LOS ANGELES -- The lone left-hander in the New York Mets’ bullpen in the division series is not even a reliever.
With Steven Matz seemingly on track to make the roster as the Game 4 starter, Sean Gilmartin is expected to be left off. And Dario Alvarez already has been sent home for the winter. So Jonathon Niese should be the only southpaw in the bullpen against a Los Angeles Dodgers team with a significant number of left-handed batters.
Anticipating that he would be left out of the postseason rotation, Niese asked to get relief work as the regular season closed. He made four relief appearances during the final week of the season. Although opponents had a .429 batting average against him (6-for-14) in that role, Niese was encouraged because he “surprisingly” was able to warm up quickly.
“That was the only concern I had going from starting to the bullpen,” Niese said. “As a starter you have all the time in the world to get ready. I had a routine. But being in the bullpen at the end of the year let me get settled in and get a routine to where I felt good getting up real quick.”
Niese is by no means a lefty specialist. This season, lefty batters hit .305 and righty batters hit .273 against him.
Manager Terry Collins suggested during the final week that Niese threw too many strikes when used in relief. Niese somewhat agreed.
“I’m a guy that I like to pound the zone a little bit,” Niese said. “I’m going to have to start using a weapon that I can throw out of the zone to get guys to chase. But the way I pitch, I like to get early outs -- as soon as possible. If that means throwing pitches in the zone, then I’ll throw pitches in the zone. But there’s going to be occasions where I’m going to have to strike a guy out where I’m going to have to make him chase.”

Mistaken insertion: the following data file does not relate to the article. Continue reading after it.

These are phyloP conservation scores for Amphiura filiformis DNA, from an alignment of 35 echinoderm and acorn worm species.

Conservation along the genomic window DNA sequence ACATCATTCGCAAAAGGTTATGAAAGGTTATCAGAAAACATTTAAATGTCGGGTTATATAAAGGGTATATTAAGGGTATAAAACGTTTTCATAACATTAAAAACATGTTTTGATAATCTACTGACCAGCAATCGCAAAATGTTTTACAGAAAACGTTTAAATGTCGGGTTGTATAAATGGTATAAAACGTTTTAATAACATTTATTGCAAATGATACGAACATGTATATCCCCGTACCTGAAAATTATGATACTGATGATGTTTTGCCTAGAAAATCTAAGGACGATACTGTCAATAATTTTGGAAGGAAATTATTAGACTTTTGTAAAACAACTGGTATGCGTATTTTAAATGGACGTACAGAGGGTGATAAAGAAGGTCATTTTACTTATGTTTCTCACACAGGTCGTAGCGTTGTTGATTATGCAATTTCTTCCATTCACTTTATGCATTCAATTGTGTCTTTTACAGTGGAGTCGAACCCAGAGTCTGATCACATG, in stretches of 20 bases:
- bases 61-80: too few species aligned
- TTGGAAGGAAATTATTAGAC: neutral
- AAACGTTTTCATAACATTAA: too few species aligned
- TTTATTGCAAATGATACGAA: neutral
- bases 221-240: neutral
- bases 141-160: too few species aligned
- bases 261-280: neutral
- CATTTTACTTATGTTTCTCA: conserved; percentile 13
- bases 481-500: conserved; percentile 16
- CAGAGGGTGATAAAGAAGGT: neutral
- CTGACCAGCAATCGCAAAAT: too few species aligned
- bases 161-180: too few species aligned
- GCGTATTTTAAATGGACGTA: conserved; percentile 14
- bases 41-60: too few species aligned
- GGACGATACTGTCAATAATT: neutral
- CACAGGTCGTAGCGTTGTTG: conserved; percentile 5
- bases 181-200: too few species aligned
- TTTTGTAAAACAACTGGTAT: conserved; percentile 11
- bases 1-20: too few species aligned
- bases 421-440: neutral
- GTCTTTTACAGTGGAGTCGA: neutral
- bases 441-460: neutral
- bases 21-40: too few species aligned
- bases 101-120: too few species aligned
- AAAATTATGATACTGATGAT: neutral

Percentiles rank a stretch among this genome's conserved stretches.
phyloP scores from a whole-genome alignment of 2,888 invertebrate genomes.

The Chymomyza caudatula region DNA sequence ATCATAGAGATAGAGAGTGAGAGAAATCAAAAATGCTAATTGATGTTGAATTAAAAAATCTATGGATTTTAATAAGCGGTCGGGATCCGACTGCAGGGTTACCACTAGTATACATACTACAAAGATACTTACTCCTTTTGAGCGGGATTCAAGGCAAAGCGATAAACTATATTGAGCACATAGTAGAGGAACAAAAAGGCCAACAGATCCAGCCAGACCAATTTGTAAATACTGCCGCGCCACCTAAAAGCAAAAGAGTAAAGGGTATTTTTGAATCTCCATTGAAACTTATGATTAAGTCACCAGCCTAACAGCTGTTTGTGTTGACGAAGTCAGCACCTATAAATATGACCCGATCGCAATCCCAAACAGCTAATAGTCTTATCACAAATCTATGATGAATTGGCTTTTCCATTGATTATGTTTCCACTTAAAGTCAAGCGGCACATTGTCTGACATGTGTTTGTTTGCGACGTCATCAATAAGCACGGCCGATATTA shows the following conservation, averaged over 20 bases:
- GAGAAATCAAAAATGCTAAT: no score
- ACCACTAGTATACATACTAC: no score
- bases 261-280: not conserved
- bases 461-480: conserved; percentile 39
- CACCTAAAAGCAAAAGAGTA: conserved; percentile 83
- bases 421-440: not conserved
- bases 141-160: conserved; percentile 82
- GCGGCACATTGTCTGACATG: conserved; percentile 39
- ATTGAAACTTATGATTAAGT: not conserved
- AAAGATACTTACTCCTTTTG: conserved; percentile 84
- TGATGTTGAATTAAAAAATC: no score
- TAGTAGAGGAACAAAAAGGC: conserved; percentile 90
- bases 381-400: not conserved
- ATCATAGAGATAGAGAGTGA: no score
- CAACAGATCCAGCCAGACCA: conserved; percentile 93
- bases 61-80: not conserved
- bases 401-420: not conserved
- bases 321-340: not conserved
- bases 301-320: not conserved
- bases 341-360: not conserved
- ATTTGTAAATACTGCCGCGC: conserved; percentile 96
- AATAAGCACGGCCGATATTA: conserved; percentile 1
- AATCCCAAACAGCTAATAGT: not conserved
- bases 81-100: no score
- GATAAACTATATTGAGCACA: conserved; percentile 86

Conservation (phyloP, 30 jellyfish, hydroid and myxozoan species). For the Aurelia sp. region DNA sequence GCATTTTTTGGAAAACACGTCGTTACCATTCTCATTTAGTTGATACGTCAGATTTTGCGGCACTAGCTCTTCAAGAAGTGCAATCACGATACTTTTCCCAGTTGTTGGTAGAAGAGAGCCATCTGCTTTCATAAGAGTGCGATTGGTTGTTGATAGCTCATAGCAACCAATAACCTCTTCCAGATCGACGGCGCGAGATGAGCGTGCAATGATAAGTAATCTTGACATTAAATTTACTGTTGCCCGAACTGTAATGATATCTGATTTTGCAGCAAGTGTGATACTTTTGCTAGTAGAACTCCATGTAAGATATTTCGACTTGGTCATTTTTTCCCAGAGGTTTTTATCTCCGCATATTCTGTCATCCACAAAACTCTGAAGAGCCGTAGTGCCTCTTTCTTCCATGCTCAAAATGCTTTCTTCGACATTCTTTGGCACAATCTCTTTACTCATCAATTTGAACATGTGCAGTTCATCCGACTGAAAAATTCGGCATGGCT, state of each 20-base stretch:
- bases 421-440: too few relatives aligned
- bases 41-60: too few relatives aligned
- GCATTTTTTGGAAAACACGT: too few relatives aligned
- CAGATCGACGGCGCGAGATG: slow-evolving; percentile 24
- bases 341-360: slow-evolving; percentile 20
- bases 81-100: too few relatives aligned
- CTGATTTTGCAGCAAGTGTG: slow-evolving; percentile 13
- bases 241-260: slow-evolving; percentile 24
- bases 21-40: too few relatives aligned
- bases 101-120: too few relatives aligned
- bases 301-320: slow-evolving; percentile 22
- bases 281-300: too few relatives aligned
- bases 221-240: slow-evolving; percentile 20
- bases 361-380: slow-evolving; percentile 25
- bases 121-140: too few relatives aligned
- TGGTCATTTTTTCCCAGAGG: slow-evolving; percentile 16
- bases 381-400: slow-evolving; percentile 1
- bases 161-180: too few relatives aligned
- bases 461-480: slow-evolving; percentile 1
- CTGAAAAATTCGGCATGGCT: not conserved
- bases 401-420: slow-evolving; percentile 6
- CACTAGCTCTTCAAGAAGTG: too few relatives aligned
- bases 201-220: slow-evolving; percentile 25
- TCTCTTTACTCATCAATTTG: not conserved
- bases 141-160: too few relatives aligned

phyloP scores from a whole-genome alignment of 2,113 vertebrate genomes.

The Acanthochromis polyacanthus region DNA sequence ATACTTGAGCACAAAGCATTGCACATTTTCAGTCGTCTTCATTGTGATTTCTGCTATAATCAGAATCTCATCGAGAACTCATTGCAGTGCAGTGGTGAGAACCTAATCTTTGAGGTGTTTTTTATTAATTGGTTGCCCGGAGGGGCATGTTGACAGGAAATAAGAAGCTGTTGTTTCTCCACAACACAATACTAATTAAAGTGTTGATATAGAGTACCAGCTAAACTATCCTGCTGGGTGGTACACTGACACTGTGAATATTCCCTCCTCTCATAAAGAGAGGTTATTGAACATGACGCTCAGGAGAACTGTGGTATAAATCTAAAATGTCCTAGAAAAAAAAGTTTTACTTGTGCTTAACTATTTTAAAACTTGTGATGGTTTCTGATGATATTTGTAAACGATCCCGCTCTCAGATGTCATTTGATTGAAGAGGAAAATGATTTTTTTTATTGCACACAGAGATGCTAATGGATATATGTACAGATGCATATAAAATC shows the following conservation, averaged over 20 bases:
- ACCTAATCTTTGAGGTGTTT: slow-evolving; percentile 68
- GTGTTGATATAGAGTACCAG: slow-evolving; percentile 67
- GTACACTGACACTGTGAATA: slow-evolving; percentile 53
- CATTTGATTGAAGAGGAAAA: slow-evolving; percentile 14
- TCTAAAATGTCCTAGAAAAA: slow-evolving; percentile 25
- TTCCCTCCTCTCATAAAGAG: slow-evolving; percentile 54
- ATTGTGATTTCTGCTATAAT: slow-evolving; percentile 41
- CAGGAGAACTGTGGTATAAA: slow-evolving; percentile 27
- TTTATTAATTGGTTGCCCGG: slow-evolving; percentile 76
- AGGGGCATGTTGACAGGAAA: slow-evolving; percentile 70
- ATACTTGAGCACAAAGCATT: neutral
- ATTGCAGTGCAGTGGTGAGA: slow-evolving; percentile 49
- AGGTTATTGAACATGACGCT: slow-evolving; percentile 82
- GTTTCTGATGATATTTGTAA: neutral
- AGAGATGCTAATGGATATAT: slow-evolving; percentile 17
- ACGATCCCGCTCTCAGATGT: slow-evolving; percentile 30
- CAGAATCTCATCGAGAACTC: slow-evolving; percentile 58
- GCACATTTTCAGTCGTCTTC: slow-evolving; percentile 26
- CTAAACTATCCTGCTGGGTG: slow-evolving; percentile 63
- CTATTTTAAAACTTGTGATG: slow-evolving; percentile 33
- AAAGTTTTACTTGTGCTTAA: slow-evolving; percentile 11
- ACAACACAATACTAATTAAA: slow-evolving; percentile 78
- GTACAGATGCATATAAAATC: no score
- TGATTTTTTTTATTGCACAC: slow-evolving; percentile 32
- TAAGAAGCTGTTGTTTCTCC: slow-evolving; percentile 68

Niese’s success against certain Dodgers lefty batters is notable. Adrian Gonzalez is 0-for-9 in his career against Niese. Chase Utley is 3-for-32. Just keep Niese away from righty-hitting ex-Met Justin Turner (5-for-7, 2 HRs).
“I’m going to look at some more video and see how I’m going to attack them,” Niese said. “The way I’ve attacked them in the past has worked.”
How might Collins use Niese?
“I wouldn’t say in the sixth inning, just because a lefty is up, that they’re going to get me up,” Niese said. “If Jake [deGrom]’s cruising through the game, he’s going to let him face him. If there’s a certain situation where he feels he needs me, it’ll probably be later, probably the seventh or eighth inning.”
Said Collins: “In a perfect world you always want your reliever to start a clean inning. I don’t care who it is. I think the other day he showed a little bit better stuff, how to get lefties out. We’ll just have to wait to see what the situation is and who the best guy is to bring in.”